Piaget was one of the psychologists and researchers who most influenced the current conception of child development. Known for being one of the first constructivist theorists, he demolished the old idea that children were passive beings and showed that they are not only an active part of their learning, but also capable of interpreting the world around them.

For Piaget, children’s logic begins to develop even before language and is generated through sensory and motor actions of children in interaction with the surrounding environment. It was precisely on that idea that he based his entire theory.

The Foundations of Piaget’s Theory of Cognitive Development in Childhood

Piaget was certain that just as the body develops physically during childhood, cognitive abilities also evolve. However, he considered that infantile cognition is not a mere unfinished reproduction of adult cognition. For this psychologist, the way of thinking of children is subject to different dynamics that depend on the stage of development in which they are.

In turn, these thought patterns are governed by different principles. One of them is organization, an innate condition according to which, as children mature , they incorporate simpler mental schemes or physical patterns into more complex systems that shape their way of thinking.

Another of these principles is adaptation. Piaget thought that children have the ability to adapt their mental schemes to the conditions and demands of the environment, which helps them to integrate into the world, as well as to develop their intellect.

To describe the process of children’s adaptation to the environment, Piaget used two mechanisms: assimilation and accommodation. The first explains how children integrate new knowledge into their mental scheme while the second refers to their ability to restructure their schemes when new information differs from what they already knew. According to Piaget, these mechanisms not only allow children to learn as they grow but are also a fundamental pillar in the process of cognitive maturation.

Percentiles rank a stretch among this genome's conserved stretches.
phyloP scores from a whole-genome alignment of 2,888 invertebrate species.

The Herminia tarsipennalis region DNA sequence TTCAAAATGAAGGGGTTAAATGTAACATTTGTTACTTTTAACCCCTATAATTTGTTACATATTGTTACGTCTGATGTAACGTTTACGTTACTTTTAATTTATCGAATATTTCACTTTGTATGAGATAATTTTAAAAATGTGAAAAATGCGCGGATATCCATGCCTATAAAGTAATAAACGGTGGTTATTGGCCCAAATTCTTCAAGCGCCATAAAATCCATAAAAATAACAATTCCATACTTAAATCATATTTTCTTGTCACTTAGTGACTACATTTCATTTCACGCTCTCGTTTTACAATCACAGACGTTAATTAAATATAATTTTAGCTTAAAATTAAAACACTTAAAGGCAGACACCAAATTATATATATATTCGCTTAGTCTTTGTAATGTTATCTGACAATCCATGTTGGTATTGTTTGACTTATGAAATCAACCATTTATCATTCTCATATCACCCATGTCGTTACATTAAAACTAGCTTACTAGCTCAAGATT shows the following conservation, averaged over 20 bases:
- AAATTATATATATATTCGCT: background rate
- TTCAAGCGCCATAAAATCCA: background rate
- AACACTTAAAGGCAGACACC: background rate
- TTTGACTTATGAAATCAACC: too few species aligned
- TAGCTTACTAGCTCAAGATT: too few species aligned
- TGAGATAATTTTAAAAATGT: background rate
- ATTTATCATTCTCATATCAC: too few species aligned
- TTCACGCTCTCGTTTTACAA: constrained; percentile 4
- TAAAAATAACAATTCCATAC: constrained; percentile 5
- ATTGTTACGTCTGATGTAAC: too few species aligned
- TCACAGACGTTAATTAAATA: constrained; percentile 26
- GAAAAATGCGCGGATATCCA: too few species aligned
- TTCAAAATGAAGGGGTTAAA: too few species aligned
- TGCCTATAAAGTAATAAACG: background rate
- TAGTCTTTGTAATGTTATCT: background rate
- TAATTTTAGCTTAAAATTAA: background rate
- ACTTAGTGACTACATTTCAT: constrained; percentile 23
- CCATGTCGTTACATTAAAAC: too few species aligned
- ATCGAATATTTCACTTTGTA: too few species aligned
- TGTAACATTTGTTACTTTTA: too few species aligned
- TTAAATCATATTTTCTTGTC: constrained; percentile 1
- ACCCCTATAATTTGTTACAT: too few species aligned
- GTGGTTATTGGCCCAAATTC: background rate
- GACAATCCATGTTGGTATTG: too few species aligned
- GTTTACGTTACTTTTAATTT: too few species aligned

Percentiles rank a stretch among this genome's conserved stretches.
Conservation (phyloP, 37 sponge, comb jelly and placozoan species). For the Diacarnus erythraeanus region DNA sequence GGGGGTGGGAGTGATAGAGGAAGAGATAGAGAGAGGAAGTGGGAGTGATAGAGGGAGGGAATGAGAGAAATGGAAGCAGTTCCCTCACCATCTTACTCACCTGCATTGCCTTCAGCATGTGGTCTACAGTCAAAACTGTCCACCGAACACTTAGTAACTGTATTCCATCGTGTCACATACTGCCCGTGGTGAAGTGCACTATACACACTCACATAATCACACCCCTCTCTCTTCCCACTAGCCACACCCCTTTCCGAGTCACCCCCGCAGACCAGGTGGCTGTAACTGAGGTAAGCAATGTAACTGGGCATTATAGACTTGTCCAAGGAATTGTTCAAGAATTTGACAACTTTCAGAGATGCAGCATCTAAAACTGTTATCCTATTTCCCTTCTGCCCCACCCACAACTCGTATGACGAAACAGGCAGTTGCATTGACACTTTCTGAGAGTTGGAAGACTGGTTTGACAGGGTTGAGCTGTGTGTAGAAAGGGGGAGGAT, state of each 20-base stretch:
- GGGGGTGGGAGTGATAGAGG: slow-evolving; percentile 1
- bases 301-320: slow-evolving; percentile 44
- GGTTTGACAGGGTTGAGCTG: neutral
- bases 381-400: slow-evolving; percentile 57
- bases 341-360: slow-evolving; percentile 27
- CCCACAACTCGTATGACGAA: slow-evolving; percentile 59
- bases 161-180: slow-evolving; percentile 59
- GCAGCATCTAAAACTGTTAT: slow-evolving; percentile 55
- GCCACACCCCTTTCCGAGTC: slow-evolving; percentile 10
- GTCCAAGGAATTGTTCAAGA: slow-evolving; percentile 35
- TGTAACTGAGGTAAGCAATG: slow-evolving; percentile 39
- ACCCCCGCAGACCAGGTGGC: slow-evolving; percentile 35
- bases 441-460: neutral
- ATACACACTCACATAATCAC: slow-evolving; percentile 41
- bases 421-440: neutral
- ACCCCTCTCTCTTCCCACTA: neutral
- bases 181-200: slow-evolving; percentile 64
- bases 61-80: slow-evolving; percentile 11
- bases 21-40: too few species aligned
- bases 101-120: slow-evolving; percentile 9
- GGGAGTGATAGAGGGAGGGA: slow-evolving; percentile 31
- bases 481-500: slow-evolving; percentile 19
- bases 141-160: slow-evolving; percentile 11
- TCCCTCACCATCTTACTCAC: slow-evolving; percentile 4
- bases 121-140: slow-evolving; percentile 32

The 4 stages of cognitive development that children go through, according to Piaget

Piaget believed that children’s knowledge evolves through a series of stages. For this psychologist, the knowledge that children acquire in each of these phases is not only qualitatively and quantitatively different from that of the preceding phase, but also from the one that follows. Taking into account that these stages follow the same order, he considered that the passage from one to another is gradual, according to the learning pace of each child.

Starting from these foundations, Piaget established a series of successive stages in child cognitive development:

1. Sensory-motor stage

This stage comprises the period from birth to two years of age and is prior to the development of language and thought. In the sensorimotor stage , children relate to the world through the senses and action and develop their cognition through imitation games. In addition, they show an egocentric behavior, so that they are only able to conceptually distinguish their existence, that is, the “I”, and their environment.